I know this is going to sound counter-intuitive to many of you but in my Orthodox journey so far, recognizing the authority of The Church and Apostolic Tradition has not denigrated scripture but has actually helped me to hold to the authority of scripture more fully. Growing in my understanding of…
If you’re not already, go follow Ian here. He’s blogging through his journey into Orthodoxy and it’s a fascinating and enlightening read.
Well this gets into a whole host of other conversations, namely: what (if at all) should Christians’ involvement in government be, are governments (Christian involvement or not) capable of Just action, is Just War Theory a viable option?
Before getting into a full blown conversation I’d just like to know exactly what it is we’re talking about.
Kate Middleton meeting Idris Elba is all of us meeting Idris Elba.
This is your daily Andrew PSA telling you that Adam as a historical figure and evolution are not at odds with one another (unless you do some really bad dating using verses you pull out).
Aka, por que no…
The Noah story was appropriated from the Gilgamesh mythos.
We need to distinguish literalism and inspiration. Just because we take a text analogically or literarily rather than strictly literally does not mean that we don’t “believe the Bible.”
Half done with seminary
When this kind of stuff happens in churches, I don’t even stand. I sit and scowl.
Everything he says makes me want to pull my hair out.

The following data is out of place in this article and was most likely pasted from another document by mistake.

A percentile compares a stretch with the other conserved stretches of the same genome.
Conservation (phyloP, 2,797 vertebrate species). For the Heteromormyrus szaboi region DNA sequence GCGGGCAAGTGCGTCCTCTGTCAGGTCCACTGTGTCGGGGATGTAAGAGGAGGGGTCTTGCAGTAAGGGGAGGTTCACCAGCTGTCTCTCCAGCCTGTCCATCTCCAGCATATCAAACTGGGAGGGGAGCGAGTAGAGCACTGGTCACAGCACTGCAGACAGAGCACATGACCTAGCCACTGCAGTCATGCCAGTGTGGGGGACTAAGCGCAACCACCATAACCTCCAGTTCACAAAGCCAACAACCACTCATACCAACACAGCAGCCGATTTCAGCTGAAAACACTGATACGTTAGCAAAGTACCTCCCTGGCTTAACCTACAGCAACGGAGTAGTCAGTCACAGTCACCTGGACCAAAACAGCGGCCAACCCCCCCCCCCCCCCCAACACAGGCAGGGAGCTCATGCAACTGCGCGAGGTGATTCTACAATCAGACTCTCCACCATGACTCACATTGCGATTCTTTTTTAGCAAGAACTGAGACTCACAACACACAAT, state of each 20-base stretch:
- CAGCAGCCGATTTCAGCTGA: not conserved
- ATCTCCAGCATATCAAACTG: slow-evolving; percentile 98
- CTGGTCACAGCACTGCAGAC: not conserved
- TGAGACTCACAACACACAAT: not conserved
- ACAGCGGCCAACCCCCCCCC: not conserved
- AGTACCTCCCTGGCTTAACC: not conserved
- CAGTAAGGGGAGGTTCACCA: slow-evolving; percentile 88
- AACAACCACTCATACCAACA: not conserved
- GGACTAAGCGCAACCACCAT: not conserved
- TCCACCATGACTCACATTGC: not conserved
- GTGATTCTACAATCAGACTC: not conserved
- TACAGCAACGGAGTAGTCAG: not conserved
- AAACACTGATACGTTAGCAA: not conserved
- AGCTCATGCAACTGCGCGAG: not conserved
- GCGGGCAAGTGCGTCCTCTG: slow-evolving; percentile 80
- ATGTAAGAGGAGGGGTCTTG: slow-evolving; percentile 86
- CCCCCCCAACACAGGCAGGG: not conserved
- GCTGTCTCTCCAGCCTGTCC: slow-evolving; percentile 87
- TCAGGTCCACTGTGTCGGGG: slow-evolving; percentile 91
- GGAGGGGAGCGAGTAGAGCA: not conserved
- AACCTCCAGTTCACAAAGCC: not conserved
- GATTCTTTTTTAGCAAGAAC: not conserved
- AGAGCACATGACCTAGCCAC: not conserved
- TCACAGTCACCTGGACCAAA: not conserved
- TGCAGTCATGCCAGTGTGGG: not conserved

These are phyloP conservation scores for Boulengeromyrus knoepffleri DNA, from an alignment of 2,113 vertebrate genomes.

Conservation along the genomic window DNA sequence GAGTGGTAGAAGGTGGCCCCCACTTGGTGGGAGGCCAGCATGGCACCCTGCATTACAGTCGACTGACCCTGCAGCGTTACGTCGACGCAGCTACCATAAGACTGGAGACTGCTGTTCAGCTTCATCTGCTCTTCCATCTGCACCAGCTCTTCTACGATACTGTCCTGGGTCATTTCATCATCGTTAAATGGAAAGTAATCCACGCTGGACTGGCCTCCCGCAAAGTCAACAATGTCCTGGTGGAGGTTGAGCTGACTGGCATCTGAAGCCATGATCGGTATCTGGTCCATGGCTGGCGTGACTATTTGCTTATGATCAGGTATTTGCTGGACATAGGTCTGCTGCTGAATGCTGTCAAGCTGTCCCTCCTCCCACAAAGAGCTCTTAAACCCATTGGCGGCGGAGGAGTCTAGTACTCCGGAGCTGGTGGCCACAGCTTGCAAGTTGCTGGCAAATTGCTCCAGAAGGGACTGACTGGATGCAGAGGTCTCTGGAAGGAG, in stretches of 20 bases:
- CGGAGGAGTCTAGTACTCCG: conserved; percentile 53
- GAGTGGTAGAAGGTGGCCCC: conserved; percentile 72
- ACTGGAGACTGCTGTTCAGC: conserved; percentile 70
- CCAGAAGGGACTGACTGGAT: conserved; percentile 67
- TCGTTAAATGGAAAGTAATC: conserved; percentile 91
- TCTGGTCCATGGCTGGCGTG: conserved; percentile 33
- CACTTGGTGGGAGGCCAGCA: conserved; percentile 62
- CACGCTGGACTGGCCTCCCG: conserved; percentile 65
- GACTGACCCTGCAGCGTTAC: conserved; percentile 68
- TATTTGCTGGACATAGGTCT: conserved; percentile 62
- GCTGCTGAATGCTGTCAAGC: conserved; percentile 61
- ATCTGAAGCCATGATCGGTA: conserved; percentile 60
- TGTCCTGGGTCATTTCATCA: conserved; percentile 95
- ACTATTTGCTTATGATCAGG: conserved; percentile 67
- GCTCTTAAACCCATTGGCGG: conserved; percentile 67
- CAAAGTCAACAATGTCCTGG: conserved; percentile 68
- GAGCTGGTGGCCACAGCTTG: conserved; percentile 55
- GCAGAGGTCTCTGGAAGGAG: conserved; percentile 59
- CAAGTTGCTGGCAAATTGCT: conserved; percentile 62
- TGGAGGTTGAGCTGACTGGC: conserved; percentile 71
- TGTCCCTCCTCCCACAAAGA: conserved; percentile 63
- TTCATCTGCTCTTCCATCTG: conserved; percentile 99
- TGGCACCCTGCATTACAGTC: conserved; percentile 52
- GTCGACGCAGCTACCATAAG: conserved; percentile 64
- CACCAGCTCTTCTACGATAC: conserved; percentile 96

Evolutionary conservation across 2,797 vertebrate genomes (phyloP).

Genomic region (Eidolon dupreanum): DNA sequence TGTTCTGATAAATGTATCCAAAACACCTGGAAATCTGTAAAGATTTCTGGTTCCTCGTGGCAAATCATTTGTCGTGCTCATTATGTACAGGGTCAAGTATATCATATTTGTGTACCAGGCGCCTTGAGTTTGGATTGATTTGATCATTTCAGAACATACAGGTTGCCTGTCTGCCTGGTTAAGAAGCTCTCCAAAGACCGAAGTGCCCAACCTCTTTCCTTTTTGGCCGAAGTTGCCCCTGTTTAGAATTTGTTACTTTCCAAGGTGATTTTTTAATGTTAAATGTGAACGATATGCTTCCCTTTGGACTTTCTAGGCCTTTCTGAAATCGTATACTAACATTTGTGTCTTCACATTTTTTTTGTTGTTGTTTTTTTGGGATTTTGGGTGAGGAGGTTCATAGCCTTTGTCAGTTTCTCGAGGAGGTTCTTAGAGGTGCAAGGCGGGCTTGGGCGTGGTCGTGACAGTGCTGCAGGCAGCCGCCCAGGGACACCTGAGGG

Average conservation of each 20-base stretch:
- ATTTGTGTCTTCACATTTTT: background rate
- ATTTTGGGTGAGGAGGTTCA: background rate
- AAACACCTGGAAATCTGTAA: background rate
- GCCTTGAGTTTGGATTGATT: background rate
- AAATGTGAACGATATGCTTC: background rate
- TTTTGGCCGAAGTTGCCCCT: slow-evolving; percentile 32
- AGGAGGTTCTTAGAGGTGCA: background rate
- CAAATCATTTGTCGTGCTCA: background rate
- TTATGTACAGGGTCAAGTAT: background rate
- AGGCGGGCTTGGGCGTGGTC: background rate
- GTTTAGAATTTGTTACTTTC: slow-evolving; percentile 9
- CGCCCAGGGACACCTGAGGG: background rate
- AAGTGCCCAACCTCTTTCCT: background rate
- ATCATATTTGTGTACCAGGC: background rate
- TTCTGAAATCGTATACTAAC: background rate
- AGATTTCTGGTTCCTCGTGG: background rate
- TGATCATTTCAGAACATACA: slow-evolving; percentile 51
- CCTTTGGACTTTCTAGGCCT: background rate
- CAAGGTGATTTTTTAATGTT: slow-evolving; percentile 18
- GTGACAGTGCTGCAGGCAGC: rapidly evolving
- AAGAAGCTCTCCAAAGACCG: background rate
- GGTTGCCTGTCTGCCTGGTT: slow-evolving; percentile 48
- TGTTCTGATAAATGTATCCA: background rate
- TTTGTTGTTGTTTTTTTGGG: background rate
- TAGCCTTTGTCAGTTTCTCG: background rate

Wait then what did God use to save before the concept of a “sermon” as we know it existed? Because until the last 400 years the Eucharist was the center of the Christian worship service not a time of teaching.
So does God change his nature or do you not understand church history Driscoll? I’m getting mixed messages.
I’m pretty sure you two are missing the point. It’s not about what the building looks like or what symbols they use, but the message that’s being taught there.
Yeah he could have worded it a little better but I have the feeling you two have a prejudice that is overriding your ability to simplify what he’s saying.
No I’m not missing the point of this. Or at least I don’t think I am. What Driscoll was implying was a slight to many Catholic and Orthodox churches who have a high emphasis on symbolism as their way to connect with God and the mystery around that that ties into their tradition (which outdates any Protestant tradition by over 1000 years)
I mean I do have an anti-Driscoll bias, and he might have a slight point that at many churches you might not hear Jesus at the church, but his point about a Sermon being central to God saving people is foolish and discounts Centuries of church action and tradition before.
Still doesn’t change the fact that a symbol is not what saves you, which is the key point of this. Jesus’ death and resurrection took the pomp and circumstance away from the Jewish leaders. And then the Catholic Church just brought it all back.
There’s a lot of the Catholic Church (and the Mormon Church too because they do a lot of the same things) that involves ceremony and symbols and things that do nothing but create a level of idol worship that distracts people from actually worshiping God.
So say what you will about what he’s “insulting”, but you can’t deny that the cliche of “it’s what’s on the inside that counts” is the message of his post.
The earliest Christians had a very complex system of symbolism that developed REALLY early on. Baptism and the Eucharist are hugely symbolic acts which the church has always observed in her worship.
Also, you’re talking as if the Roman Catholic Church is something that just kind of happened, sneaking up and messing with Christianity. That’s just bad history.
You also seem to be defining salvation as an idea which is only concerned with the “saving” of persons’ souls and not the renewal and salvation of all things.